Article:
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Allatini Ceramics

Allatini Ceramics wear out mercilessly over time, even though there is a plan for their restoration.

  1. Modern and Contemporary era (1912 - )

    1935 The first unit was burnt and the newer was built.

    1964 The company changed ownership.

    1997 Relocated to Kilkis.

  2. Ottoman era (1453- 1912)

    1880 The first unit was constructed.

  3. Byzantine era (331 AC- 1453)

  4. Roman era (30 BC- 330 AC)

  5. Hellenistic era (322- 31 BC)

  6. Classical era (478-323 BC)

  7. Archaic era (800-479 BC)

  8. Geometric era (-1100- 800 BC)

  9. Prehistory (-1100 BC)

What I can see

It is one of the leading buildings of industrial architecture in the city. It is not the first factory of Allatini Ceramics. The first one was built in the area of the Folklife Museum, but it burned down, and then this complex was built with more durable materials, designed by the Swiss engineer Albert Artin. The three distinctive features of the complex are the tiled roofs, the reinforced concrete beams and the exposed bricks. In addition to the main premises, ancillary premises and residences for staff and supervisors had been constructed in the surrounding area. The area of 26 acres and these important buildings remain unused, although there are plans for restoration, regeneration and cultural use of the premises.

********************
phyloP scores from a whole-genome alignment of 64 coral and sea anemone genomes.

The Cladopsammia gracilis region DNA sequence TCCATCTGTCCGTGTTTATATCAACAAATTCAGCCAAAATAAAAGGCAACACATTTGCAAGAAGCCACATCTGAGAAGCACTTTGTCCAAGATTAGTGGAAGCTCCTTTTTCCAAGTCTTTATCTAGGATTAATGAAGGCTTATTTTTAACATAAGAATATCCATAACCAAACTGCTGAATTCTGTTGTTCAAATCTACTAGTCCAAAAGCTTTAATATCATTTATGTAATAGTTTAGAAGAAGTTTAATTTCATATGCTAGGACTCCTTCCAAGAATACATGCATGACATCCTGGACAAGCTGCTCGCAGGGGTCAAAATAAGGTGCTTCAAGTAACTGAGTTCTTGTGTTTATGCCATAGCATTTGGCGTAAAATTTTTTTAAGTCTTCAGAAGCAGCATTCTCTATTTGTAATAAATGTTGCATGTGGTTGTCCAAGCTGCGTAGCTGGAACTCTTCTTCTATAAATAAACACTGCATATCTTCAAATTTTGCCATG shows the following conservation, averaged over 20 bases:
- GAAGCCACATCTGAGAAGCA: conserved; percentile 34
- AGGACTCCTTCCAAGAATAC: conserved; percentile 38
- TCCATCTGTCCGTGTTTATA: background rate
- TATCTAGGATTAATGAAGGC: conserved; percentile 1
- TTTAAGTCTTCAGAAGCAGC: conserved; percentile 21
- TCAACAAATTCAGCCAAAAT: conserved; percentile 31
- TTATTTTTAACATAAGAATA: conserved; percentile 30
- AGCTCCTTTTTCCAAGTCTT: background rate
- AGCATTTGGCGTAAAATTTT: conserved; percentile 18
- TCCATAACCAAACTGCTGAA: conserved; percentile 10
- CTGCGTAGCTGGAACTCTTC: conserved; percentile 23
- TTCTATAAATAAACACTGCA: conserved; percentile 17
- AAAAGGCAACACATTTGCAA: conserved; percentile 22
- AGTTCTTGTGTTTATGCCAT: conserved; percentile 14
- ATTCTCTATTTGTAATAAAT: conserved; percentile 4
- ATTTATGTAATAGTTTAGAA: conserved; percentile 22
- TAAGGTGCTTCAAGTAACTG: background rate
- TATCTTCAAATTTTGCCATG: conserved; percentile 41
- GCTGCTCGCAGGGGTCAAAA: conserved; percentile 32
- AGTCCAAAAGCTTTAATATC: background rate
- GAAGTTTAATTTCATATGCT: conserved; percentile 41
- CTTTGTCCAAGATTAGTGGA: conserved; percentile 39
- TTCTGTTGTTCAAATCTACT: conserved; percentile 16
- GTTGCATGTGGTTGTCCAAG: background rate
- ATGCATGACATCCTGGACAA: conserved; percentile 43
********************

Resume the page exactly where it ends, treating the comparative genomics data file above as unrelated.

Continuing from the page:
What I can't see

The Allatini Ceramics was one of the few share companies of the Ottoman Empire and contributed the most to the modernization of Thessaloniki at the end of the 19th century. It produced ceramic objects, tiles and bricks of the Marseille type, which made the company famous throughout Europe. Its products could only be compared to those of the Marseille factories. It started with 400 workers and an annual production of 500,000 tiles and 1,000,000 bricks. In 50 years, it reached 2,500,000 tiles and 4,500,000 bricks annually. With the factory having been relocated to Kilkis, it is still a thriving business and many businessmen have been involved as shareholders.


  • Address: 31 A Allatini St.
  • Postal Code : 55535


Ζafeiris Ch., (2014), Θεσσαλονίκη, η παρουσία των απόντων, η κληρονομιά Ρωμαίων, Μουσουλμάνων, Εβραίων, Ντονμέδων, Φράγκων, Αρμενίων και Σλάβων, [Thessaloniki, the presense of the absent, the heritage of Romans, Muslims, Jews, Doenme, Franks, Armenians and Slavs], Thessaloniki: Epikentro


Toula M., (2021), Η θλιβερή μοναξιά του κεραμοποιείου Αλλατίνη, [The sad loneliness of the Allatini pottery factory], in Parallaxi,

Last visit 12/10/2023